In my last post I pointed out the importance of self-love for ones yoga practice. I was asked whether forgiveness is the start of self-love?
It is indeed. When talking about forgiveness, however, we need to understand that it has two aspects, to forgive oneself and to forgive others. Ultimately they will both merge into one but when we begin the practice of forgiveness we notice that we specialize either in holding grudges against ourselves or against others. Some individuals may find that they need to first forgive themselves to be able to forgive others or vice versa.
Of course our tendency to hold grudges against either ourselves or others comes both from the same psychological entity. It is what Freud called the superego. We have all heard advise such as “Do not judge so that you will not be judged. For in the way you judge, you will be judged and by your standard of measure it will be meted out to you.” This passage contains a profound psychological understanding. It is the Freudian superego that performs both judgment of ourselves and others and ultimately both cannot be suspended without the other because both are performed by the superego.
My feeling is that scriptural passages that talk about final judgment are meant metaphorical. In this view the so-called final judgment is not performed by a God that has nothing better to do that holding court proceedings against each individual but by ourselves in the moment of death (and of course to a lesser extent during each breath we take).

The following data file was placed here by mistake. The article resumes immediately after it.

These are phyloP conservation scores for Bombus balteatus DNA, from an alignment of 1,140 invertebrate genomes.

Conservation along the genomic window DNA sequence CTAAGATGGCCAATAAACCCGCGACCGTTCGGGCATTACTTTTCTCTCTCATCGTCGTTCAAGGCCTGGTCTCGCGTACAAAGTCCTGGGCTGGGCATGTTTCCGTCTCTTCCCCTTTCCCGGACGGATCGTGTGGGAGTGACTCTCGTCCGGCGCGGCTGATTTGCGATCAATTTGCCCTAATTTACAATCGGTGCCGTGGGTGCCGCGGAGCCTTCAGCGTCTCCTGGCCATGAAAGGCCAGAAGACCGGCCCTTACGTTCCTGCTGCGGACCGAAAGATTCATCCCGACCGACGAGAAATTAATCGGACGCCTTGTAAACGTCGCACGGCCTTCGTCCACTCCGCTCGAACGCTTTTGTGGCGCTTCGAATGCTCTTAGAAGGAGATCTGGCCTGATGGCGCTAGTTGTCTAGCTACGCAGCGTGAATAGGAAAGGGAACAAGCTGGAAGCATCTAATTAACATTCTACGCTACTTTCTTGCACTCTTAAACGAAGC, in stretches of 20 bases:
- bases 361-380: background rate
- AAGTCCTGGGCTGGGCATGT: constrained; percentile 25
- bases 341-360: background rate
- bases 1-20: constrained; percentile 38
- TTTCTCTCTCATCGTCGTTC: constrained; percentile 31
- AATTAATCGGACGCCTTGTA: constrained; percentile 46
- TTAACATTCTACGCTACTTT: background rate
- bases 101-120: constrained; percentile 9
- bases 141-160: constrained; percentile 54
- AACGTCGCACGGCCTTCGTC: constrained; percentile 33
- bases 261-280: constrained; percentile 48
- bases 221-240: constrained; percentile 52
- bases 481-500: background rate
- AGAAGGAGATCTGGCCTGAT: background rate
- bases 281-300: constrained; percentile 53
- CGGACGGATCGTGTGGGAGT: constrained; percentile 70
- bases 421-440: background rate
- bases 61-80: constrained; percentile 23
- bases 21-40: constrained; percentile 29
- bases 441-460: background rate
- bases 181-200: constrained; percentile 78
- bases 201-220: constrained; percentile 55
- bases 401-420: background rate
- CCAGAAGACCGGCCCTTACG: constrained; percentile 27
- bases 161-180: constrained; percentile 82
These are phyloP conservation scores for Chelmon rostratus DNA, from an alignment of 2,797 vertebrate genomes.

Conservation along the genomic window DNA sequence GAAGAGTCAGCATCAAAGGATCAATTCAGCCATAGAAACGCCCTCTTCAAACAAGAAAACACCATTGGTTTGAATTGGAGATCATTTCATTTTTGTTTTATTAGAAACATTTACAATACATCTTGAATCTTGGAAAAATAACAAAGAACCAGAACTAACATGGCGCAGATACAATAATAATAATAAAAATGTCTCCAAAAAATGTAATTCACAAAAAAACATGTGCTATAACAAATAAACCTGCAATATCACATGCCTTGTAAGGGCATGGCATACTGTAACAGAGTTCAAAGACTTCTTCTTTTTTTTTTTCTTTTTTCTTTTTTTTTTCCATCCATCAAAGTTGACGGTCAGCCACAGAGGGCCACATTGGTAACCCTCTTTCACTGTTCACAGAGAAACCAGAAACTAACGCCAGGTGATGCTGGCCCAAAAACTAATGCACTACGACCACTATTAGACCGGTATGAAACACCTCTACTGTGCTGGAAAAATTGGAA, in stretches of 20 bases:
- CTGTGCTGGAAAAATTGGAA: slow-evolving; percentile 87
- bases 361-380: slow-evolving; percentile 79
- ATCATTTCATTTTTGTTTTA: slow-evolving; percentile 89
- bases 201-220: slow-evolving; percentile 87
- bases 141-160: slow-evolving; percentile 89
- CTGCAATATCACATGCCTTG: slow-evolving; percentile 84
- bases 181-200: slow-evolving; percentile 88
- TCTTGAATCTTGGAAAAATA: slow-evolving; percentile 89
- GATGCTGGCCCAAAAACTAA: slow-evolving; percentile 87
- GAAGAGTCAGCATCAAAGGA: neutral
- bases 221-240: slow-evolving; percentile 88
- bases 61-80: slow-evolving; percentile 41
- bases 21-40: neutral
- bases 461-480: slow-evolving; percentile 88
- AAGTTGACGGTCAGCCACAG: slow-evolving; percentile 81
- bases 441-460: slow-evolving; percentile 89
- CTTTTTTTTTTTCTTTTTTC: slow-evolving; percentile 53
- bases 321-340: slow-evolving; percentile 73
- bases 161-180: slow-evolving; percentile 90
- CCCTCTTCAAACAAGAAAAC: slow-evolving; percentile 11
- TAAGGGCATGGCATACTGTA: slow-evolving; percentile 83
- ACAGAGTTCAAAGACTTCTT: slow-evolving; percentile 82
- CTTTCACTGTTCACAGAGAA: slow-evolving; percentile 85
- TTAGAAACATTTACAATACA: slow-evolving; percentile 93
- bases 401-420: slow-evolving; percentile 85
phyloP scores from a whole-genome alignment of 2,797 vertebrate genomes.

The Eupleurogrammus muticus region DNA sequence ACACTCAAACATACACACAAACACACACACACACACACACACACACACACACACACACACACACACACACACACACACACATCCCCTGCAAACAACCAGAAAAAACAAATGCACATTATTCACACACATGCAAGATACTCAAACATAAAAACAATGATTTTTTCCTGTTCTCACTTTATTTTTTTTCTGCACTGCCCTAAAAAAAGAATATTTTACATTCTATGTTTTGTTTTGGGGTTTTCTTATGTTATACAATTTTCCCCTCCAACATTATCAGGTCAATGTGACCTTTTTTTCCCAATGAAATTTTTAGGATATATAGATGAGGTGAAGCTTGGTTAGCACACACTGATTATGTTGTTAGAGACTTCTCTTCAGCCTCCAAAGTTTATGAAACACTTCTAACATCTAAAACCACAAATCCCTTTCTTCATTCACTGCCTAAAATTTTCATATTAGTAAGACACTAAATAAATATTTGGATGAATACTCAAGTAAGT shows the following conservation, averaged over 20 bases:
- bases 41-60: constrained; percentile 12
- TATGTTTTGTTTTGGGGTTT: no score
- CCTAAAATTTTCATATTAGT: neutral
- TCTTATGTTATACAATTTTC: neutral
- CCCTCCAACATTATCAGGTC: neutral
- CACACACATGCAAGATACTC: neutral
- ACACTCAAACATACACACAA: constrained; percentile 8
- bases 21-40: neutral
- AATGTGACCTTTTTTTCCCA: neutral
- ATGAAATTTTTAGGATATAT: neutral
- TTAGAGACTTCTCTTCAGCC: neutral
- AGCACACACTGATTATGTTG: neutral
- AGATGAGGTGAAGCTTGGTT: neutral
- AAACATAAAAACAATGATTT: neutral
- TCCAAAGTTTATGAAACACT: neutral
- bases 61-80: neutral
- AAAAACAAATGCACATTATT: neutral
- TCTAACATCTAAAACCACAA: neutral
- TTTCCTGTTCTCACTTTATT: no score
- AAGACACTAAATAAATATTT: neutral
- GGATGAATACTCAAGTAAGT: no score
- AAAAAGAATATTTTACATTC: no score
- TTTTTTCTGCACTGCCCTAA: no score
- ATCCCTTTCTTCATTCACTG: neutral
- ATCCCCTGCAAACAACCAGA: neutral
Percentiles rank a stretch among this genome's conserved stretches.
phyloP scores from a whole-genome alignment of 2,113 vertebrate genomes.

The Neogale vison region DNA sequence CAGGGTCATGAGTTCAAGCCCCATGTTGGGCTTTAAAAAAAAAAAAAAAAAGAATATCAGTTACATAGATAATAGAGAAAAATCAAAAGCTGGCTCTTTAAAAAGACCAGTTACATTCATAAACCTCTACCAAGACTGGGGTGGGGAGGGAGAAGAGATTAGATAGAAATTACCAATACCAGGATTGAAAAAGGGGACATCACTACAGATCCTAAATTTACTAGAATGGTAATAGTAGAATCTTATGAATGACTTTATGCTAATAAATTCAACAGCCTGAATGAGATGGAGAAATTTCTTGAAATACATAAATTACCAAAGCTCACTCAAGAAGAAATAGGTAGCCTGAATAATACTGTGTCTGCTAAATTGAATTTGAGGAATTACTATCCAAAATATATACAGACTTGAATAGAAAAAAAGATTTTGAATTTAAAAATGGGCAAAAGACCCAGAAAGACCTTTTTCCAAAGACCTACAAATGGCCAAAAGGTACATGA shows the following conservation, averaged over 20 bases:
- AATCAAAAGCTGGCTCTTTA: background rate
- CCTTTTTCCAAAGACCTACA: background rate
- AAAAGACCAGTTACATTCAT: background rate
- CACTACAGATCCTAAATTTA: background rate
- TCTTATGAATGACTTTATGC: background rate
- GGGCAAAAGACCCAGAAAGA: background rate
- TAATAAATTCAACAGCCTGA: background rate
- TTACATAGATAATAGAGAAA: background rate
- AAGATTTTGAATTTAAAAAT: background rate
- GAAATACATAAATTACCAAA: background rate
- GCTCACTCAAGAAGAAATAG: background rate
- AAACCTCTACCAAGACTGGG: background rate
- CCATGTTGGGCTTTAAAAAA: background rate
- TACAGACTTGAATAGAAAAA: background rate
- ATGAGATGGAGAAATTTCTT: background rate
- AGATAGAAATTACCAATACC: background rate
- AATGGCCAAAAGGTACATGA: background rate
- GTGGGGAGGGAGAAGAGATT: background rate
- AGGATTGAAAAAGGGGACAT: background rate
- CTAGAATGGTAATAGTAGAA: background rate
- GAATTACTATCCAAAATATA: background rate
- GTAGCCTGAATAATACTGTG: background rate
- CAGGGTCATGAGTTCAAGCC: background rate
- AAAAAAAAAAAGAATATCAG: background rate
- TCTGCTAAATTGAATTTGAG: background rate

I came to this understanding not through philosophical speculation but through several close shaves with death and the subsequent transformation. When I was young I was very angry, harsh and haughty. I had a bucket of bile to shower on everybody I met but underneath my well-covered insecurity this just boiled down to self-loathing. A lot of that changed when one day I was hit by a semitrailer while travelling on a motorcycle at about 120km/h.
Later I reconstructed that the time from impact of the semitrailer to my body hitting the bitumen could not have taken more than a few seconds but subjectively the time took longer than the 18 years of my life to date. While I was seemingly suspended in mid-air my subconscious pulled up every single situation I had encountered during my young life. The so-called superego then gave its judgment on how I had fared, which meant I was condemned on almost all counts. While this happened I noticed that I was judged and condemned according to the same merciless rules that I had previously only ever smugly applied to others. It was then that I recalled the continuation of the above quote of the Nazarene, “Oh hypocrite, if you would only remove the plank from your own eye you could then see clear enough to remove the speck from your brothers eye”.
It was later only that I understood that in death or near-death experiences the ego (i.e. identification with body and mind) is suspended or transcended. In these moments our ability to be hypocritical ceases and the same rules and judgments that we have meted out to others are now served up to ourselves. This is due to the simple fact that the subconscious acts like a recorder. It simply plays back what you have recorded and during no time is this more important than during the moment of death.